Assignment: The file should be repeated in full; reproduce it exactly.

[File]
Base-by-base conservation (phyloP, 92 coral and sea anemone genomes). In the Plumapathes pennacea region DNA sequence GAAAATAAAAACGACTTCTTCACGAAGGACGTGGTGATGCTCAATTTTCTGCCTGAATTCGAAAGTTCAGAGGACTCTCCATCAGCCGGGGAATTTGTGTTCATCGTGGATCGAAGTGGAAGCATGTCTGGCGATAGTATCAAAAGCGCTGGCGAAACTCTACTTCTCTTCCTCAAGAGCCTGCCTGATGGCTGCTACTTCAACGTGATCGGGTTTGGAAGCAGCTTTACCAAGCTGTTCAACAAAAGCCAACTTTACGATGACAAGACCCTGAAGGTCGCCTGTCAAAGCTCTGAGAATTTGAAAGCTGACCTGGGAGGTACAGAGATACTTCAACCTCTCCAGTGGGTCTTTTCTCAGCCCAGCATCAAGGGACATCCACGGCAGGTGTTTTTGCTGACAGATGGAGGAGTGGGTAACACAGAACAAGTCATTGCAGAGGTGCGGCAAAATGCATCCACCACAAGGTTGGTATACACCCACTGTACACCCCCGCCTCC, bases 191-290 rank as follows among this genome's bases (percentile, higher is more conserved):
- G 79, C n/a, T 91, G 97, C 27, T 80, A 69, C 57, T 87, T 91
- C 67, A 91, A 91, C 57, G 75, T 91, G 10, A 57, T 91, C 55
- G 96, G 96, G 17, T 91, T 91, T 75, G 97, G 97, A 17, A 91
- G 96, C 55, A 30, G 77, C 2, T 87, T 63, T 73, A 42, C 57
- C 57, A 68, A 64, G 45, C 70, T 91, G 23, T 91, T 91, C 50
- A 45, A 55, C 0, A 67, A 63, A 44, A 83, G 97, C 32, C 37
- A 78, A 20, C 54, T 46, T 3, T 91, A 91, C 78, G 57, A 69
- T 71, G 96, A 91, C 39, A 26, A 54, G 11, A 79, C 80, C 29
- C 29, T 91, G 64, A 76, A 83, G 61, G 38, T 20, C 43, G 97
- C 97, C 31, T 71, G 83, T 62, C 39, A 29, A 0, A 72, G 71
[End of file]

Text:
Base-by-base conservation (phyloP, 92 coral and sea anemone genomes). In the Plumapathes pennacea region DNA sequence GAAAATAAAAACGACTTCTTCACGAAGGACGTGGTGATGCTCAATTTTCTGCCTGAATTCGAAAGTTCAGAGGACTCTCCATCAGCCGGGGAATTTGTGTTCATCGTGGATCGAAGTGGAAGCATGTCTGGCGATAGTATCAAAAGCGCTGGCGAAACTCTACTTCTCTTCCTCAAGAGCCTGCCTGATGGCTGCTACTTCAACGTGATCGGGTTTGGAAGCAGCTTTACCAAGCTGTTCAACAAAAGCCAACTTTACGATGACAAGACCCTGAAGGTCGCCTGTCAAAGCTCTGAGAATTTGAAAGCTGACCTGGGAGGTACAGAGATACTTCAACCTCTCCAGTGGGTCTTTTCTCAGCCCAGCATCAAGGGACATCCACGGCAGGTGTTTTTGCTGACAGATGGAGGAGTGGGTAACACAGAACAAGTCATTGCAGAGGTGCGGCAAAATGCATCCACCACAAGGTTGGTATACACCCACTGTACACCCCCGCCTCC, bases 191-290 rank as follows among this genome's bases (percentile, higher is more conserved):
- G 79, C n/a, T 91, G 97, C 27, T 80, A 69, C 57, T 87, T 91
- C 67, A 91, A 91, C 57, G 75, T 91, G 10, A 57, T 91, C 55
- G 96, G 96, G 17, T 91, T 91, T 75, G 97, G 97, A 17, A 91
- G 96, C 55, A 30, G 77, C 2, T 87, T 63, T 73, A 42, C 57
- C 57, A 68, A 64, G 45, C 70, T 91, G 23, T 91, T 91, C 50
- A 45, A 55, C 0, A 67, A 63, A 44, A 83, G 97, C 32, C 37
- A 78, A 20, C 54, T 46, T 3, T 91, A 91, C 78, G 57, A 69
- T 71, G 96, A 91, C 39, A 26, A 54, G 11, A 79, C 80, C 29
- C 29, T 91, G 64, A 76, A 83, G 61, G 38, T 20, C 43, G 97
- C 97, C 31, T 71, G 83, T 62, C 39, A 29, A 0, A 72, G 71